Photo: Milosz Maslanka/Shutterstock

This Guide to Irish Gaelic Will Help You Charm the Locals in One of the World’s Oldest Languages

Ireland Languages
by Úna-Minh Kavanagh Apr 26, 2022

The Irish language (also known as Gaeilge, Gaelainn, Irish Gaelic or Irish) is one of the oldest languages in the world.

Though it is one of the two official languages of the Republic of Ireland alongside English, language barriers will not be a problem when traveling across the country as people use mostly English in their daily lives (albeit with a variety of Irish accents).

But if you want to learn more about this ancient tongue, this traveler’s guide to the Irish language is the ticket (and this list of Irish sayings by Matador should help out too). It’ll provide all the basic information needed to connect deeper with the locals in the Irish-speaking regions of the country.

The author:
Úna-Minh Kavanagh was brought up bilingual (Irish and English) in County Kerry, Ireland. Her Grandad was a native Irish speaker from Baile na nGall in the Kerry Gaeltacht. She attended a Gaelscoil, where every subject was taught in Irish and went on to get a Bachelor of Arts in Irish and Journalism from Dublin City University. Úna-Minh was the Culture Night Ambassador for the Irish Language and is on the Audience Committee for TG4, the Irish language public service television network.

Where is the Irish language spoken?

Aside from schools, Irish is predominantly spoken in the Irish speaking regions, i.e. Gaeltachtaí. These pockets of Irish language communities are mostly found in the west of Ireland.

Gaeltacht areas include:

  • Gaoth Dobhair (Gweedore)
  • Conamara (Connemara)
  • Gaeltacht Mhaigh Eo (Mayo Gaeltacht)
  • Oileáin Árann (The Aran Islands)
  • Corca Dhuibhne (The Dingle Peninsula)
  • Uíbh Ráthach (Iveragh Peninsula)
  • Múscraí (Muskerry)
  • Cléire (Cape Clear)
  • An Rinn (Ring)
  • An Seanphobal (Old Parish)
  • Ráth Chairn (Rathcairn)
  • Baile Ghib (Gibbstown)

According to the 2016 Census by the Central Statistics Office, nearly 40 percent of the population of the Republic of Ireland can speak Irish Gaelic. This is a figure that’s largely debated as the data only provides limited information on the extent to which people use Irish. Only four percent speak it daily.

A brief history of the Irish language

Irish Gaelic is an example of a very old language. Its history begins at least as far back as the third or fourth century AD, as evidenced by timeworn Ogham inscriptions.

Ogham inscriptions have been found on standing stones mostly in the southwest of Ireland. The engraved stones, displaying a simple alphabet known as Primitive Irish, were territorial markers or memorials, and there are over 400 known examples of these fragments of the past across the country. You can find Ogham stones in counties Kerry, Cork, and Waterford or see them on display in the National Museum of Ireland in Dublin.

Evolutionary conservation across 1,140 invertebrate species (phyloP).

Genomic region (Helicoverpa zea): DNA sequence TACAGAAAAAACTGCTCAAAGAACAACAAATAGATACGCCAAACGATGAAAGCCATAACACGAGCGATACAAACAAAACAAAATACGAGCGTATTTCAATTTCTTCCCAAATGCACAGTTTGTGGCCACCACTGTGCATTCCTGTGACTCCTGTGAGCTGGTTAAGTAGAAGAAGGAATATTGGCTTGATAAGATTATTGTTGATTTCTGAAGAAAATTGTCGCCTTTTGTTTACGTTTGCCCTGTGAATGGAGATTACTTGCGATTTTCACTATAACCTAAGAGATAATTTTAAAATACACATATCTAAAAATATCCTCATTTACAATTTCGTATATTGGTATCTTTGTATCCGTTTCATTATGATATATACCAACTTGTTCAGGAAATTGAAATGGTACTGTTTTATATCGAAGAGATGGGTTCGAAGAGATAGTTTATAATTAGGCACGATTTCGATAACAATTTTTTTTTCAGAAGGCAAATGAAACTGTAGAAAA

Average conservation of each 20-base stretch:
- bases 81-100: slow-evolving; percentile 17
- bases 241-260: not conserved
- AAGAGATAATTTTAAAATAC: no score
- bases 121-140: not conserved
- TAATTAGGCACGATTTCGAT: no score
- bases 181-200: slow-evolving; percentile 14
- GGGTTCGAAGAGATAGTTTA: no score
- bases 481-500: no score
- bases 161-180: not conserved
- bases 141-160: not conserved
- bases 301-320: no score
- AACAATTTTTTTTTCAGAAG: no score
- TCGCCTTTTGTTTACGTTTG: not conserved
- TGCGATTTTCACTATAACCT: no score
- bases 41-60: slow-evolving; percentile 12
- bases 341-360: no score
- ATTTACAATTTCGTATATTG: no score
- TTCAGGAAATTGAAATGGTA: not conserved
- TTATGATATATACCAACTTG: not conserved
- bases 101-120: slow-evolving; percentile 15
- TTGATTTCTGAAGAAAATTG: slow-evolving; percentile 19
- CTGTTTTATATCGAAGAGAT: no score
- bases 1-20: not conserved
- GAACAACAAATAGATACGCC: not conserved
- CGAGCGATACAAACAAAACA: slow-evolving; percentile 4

From there, the language developed into Old Irish which appeared in Latin manuscripts as early as the sixth century, and then Middle Irish which was seen in a large amount of literature from the 10th to 12th century.

Early Modern Irish marked the transition period between Middle Irish and Modern Irish, the language the people of Ireland speak today.

Irish in schools in Ireland

Irish is taught in schools across the Republic of Ireland. The educational system is made up of primary, secondary, third-level and further education. Irish is a compulsory subject in primary and secondary school.

Most schools use English as their primary language for instruction, however there are schools where Irish is the primary language. Those schools are known as Gaelscoileanna.

Irish language pronunciation guide

There are three main dialects of Irish Gaelic:

  • Munster Irish (Gaelainn na Mumhan). Munster Irish is spoken in the south and southwest part of the island in counties Cork, Kerry, and Waterford. However, the largest Gaeltacht community in this province is in the far west in County Kerry (known as Corca Dhuibhne).
  • Connacht Irish (Gaeilge Chonnacht). Connacht Irish is spoken in the west part of Ireland, primarily in counties Galway and Mayo. The Conamara Gaeltacht in Galway is also where Ireland’s national Irish language television station has its headquarters.
  • Ulster Irish (Gaeilge Uladh). Ulster Irish is spoken in the northwest part of Ireland, in the Gaeltacht in County Donegal.

There used to be a fourth provincial dialect, Leinster Irish, which was spoken in the eastern part of the island, however it died out and no longer exists as a distinct dialect. There are also many sub-dialects of Irish found throughout the county.